A 65-year-old woman had been taking warfarin for six months after being diagnosed with atrial fibrillation (target INR 2.5). She had also been taking digoxin 125µg daily from that time. At her last three anticoagulant clinic appointments, her INR had been 2.3, 2.7 and 2.2, and her dose (4mg daily) remained unchanged during this time. Three weeks before her recent clinic appointment, she had been started on celecoxib 200mg daily for osteoarthritis of the lower spine.

At clinic, her INR was 5.8. She was advised to discontinue the celecoxib and to return to her doctor to discuss future management of her osteoarthritis. She was also advised to stop taking warfarin for two days and to resume at a lower dose (3mg daily) until her next clinic appointment one week later.

Comment
Warfarin is a racemic mixture of R-warfarin and S-warfarin, which differ in potency and metabolic pathways.1 R-Warfarin is a less potent anticoagulant than is S-warfarin,1 which is metabolised by CYP 2C9.2 CYP 1A2 and CYP 3A are the enzymes responsible for the metabolism of the less potent R-warfarin.

There have been reported instances of significant rises in INR in patients taking rofecoxib and warfarin. Rofecoxib is known to produce inhibition of CYP 1A2,3 an enzyme involved in the metabolism of R-warfarin, but this mechanism seems unlikely to explain fully such a sharp change in INR since R-warfarin has less anticoagulant activity than S-warfarin.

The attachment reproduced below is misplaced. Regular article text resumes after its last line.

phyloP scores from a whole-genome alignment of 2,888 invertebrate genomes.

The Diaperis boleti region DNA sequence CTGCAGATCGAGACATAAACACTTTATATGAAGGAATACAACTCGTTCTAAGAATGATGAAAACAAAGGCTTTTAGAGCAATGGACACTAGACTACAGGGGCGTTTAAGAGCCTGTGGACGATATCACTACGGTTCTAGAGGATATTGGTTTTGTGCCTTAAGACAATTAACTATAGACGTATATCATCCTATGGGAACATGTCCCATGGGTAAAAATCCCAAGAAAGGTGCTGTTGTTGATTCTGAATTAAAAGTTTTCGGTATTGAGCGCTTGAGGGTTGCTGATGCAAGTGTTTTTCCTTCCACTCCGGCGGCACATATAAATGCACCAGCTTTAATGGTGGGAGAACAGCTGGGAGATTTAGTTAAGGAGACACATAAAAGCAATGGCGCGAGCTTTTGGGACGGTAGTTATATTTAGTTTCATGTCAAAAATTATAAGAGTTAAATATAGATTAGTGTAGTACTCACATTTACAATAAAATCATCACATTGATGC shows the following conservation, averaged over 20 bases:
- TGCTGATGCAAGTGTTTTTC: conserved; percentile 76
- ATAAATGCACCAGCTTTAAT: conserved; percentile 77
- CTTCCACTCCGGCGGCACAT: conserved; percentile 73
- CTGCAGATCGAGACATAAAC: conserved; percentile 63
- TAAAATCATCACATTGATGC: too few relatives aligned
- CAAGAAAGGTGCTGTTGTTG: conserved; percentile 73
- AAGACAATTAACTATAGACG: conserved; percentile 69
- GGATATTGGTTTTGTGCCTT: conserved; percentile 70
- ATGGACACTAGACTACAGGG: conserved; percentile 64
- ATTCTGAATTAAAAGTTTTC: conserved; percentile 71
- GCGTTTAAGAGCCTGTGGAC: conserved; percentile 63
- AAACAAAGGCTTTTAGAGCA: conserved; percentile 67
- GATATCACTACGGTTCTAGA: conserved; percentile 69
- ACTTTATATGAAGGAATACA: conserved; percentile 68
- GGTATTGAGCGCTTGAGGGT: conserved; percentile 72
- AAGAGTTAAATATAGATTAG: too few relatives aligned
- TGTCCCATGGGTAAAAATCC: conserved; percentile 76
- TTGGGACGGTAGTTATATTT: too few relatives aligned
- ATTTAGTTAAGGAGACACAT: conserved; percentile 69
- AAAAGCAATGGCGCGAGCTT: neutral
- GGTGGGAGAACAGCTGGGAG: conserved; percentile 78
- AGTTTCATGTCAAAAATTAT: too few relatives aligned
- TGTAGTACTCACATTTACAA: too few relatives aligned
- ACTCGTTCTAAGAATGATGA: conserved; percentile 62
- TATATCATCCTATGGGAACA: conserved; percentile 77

There have also been isolated reports of an increase in INR and bleeding episodes in patients taking warfarin in combination with celecoxib. However, although celecoxib is an inhibitor of CYP 2D6,4 it is not known to inhibit any of the enzyme subsets that are responsible for warfarin metabolism. The possible mechanism for COX-2 inhibitors interacting with warfarin is therefore unclear.

Although neither of these patients experienced haemorrhagic events while taking warfarin and a COX-2 inhibitor, they were at high risk of this occurring. It was fortuitous that the patients presented in clinic when they did, so that corrective action could be taken.

The Summary of Product Characteristics for both Vioxx and Celebrex advise close monitoring of INR in patients stabilised on anticoagulant therapy when a COX-2 inhibitor is initiated or the dose is changed.3,4 We recommend that all patients receiving warfarin who are co-prescribed a COX-2 inhibitor should have their INR monitored at least weekly over the first three weeks of concurrent use to ascertain whether they are susceptible to this interaction.

References

1. Porter RS, Sawyer WT. Warfarin. In: Evans WE, Schentag JJ, Jusko WJ, editors. Applied pharmacokinetics: principles of therapeutic drug monitoring, 3rd edition. Vancouver, Washington: Applied Therapeutics, 1992:1–46.
2. Kaminsky LS, Zhang ZY. Human P450 metabolism of warfarin. Pharmacol Ther 1997;73:67–74.
3.Vioxx. Summary of Product Characteristics. MSD Ltd; 2003.
4.Celebrex. Summary of Product Characteristics. Pharmacia Ltd; 2003.